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News Content 1: Dr Paul Cohen 2017-08-25T01:35:23+00:00

paul cohenDr Paul Cohen

Research Fellow

Paul Cohen is the Director of Gynaecological Oncology at St John of God Hospital, Subiaco. He presented a new concept at the 2016 ANZGOG ASM on cervical adenocarcinoma surgery.

What are you passionate about?

My parents both left school at 15 and wished that they could have gone to university. They placed great importance on education and instilled in me a lifelong passion for learning.

As an undergraduate I developed a strong interest in cancer biology and subsequently my medical student experience of delivering the preterm baby of a mother with severe pre- eclampsia fostered a keen interest in women’s health and, in particular, research.

I am also mad about cricket and stay up late watching test matches, much to the exasperation of my wife!

Why gynaecological oncology, and in particular, gynaecological oncology research?

As an Obstetrics and Gynaecology Trainee in Auckland my gynaecological oncology term was a revelation and I never wanted to do anything else after that. I found working in a truly multidisciplinary team and the continuity of patient care immensely rewarding.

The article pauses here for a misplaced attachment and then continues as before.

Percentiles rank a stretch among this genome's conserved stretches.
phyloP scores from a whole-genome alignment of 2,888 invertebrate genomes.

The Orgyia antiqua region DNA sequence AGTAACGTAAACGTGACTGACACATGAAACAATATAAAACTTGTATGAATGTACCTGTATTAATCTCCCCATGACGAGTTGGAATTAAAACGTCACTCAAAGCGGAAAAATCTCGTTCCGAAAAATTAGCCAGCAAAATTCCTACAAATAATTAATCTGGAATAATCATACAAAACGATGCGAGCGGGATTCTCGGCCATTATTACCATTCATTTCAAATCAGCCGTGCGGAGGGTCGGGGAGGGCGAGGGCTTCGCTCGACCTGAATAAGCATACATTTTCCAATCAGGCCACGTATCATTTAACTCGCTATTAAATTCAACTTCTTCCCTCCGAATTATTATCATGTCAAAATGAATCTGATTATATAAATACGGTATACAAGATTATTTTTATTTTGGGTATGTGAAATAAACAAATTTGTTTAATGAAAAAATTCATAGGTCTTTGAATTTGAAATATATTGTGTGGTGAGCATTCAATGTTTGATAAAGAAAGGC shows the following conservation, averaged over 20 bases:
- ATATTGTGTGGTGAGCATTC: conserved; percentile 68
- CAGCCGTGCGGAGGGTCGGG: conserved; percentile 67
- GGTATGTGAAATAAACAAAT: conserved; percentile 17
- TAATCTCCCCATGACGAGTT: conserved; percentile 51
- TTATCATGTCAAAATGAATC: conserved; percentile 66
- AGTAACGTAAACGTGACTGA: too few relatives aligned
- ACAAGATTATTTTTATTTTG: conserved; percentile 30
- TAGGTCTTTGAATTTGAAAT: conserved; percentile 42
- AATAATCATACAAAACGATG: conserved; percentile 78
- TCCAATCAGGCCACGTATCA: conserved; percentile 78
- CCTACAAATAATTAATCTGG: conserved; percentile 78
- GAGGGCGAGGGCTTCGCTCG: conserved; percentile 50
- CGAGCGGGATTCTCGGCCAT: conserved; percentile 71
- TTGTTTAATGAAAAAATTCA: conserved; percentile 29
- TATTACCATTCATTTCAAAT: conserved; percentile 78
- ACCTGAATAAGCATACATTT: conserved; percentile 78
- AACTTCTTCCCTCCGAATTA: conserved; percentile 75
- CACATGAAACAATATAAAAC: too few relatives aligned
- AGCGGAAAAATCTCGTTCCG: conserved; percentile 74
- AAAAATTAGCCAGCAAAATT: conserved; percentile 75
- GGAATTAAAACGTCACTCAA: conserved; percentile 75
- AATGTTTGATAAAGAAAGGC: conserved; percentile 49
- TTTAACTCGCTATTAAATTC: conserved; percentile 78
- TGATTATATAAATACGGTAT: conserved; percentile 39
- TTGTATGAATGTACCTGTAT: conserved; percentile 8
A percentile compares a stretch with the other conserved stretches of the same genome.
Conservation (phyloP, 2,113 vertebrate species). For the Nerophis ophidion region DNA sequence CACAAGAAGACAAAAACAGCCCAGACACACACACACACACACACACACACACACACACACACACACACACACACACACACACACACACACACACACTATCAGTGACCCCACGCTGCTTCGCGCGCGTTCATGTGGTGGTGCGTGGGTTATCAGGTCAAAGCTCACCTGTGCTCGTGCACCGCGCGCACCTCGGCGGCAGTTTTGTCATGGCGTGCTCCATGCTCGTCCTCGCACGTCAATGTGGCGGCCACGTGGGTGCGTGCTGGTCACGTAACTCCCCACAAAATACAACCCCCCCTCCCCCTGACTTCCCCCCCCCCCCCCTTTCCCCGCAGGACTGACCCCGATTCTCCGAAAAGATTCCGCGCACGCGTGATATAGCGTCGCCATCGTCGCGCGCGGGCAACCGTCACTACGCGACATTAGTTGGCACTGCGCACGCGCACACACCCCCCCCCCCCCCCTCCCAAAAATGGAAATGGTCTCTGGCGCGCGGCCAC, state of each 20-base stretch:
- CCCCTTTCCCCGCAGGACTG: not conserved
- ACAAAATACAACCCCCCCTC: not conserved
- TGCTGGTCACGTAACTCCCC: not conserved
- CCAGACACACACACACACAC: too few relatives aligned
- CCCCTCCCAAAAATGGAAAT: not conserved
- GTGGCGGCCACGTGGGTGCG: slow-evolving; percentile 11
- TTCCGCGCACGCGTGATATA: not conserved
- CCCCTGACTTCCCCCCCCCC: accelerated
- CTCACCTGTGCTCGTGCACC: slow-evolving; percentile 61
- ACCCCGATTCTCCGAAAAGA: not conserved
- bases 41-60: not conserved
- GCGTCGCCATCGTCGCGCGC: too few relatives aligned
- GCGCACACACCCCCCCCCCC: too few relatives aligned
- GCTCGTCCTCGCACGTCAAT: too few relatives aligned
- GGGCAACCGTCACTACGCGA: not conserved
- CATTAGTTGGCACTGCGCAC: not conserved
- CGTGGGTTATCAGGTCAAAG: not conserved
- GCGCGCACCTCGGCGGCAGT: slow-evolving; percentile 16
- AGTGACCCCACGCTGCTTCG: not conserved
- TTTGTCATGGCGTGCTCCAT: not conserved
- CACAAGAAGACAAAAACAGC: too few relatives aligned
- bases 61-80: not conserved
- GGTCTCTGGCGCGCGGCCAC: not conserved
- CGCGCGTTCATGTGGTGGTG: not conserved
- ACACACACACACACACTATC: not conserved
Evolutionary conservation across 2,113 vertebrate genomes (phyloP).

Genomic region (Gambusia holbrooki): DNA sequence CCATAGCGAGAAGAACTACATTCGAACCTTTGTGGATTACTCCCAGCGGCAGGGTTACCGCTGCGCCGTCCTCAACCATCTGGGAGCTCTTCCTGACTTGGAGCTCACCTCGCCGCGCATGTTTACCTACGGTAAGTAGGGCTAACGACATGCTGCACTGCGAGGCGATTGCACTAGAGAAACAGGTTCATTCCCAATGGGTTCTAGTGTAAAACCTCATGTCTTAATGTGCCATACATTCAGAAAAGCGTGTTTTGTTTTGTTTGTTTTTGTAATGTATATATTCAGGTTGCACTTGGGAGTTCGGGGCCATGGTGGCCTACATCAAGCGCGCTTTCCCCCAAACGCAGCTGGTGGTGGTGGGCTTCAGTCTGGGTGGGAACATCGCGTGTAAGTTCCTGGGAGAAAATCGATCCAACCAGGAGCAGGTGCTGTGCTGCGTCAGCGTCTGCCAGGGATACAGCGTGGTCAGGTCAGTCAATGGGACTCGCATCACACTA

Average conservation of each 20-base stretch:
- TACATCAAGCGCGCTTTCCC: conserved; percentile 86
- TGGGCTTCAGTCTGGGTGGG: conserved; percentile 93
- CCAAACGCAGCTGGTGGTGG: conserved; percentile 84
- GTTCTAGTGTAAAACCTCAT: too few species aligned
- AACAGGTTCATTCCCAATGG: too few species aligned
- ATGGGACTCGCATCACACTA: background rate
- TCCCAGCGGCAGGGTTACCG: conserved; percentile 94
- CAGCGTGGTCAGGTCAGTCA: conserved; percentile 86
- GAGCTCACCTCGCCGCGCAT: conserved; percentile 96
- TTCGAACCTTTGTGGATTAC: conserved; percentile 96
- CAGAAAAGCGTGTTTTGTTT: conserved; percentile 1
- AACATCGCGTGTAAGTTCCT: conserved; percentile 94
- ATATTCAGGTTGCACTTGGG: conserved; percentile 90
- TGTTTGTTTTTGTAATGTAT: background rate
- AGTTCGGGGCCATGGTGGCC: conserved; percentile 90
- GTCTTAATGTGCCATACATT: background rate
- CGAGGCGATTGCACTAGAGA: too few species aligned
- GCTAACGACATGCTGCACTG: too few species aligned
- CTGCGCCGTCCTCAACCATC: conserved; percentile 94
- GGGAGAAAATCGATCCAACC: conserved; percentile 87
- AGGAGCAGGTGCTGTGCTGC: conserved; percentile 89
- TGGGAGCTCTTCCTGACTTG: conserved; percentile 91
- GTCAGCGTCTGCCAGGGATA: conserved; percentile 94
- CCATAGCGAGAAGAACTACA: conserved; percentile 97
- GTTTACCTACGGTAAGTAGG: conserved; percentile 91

The subspecialty is also very academic and I have been extremely fortunate to work with some inspirational clinicians and researchers who have shown me that it is through research that we can offer some hope to our patients and improve their quality of life.

What inspired you to become an ANZGOG member?

ANZGOG is an organisation that has a clear vision and that fosters novel ideas. This vision will lead to trials that will benefit Australian and New Zealand women. Another big attraction was that ANZGOG has some inspirational and internationally renowned senior members who are very happy to mentor early career researchers.

About EXCISE: EXcisional treatment Comparison for In Situ Endocervical adenocarcinoma

This pilot study will determine the feasibility and safety of comparing loop electrosurgical excision procedure (LEEP) to cold knife cone biopsy (CKC) for the treatment of adenocarcinoma in situ (AIS) of the uterine cervix.

AIS is a pre-malignant condition. Advantages of LEEP include avoidance of general anaesthesia, provision in an outpatient setting, lower morbidity, and reduced obstetric complications, which have significant cost benefits.

This study may lead to the first prospective randomised trial to compare LEEP to CKC in conservatively treated AIS, and therefore enhance prevention of cervical adenocarcinoma whilst reducing morbidity and cost, and improving quality of life.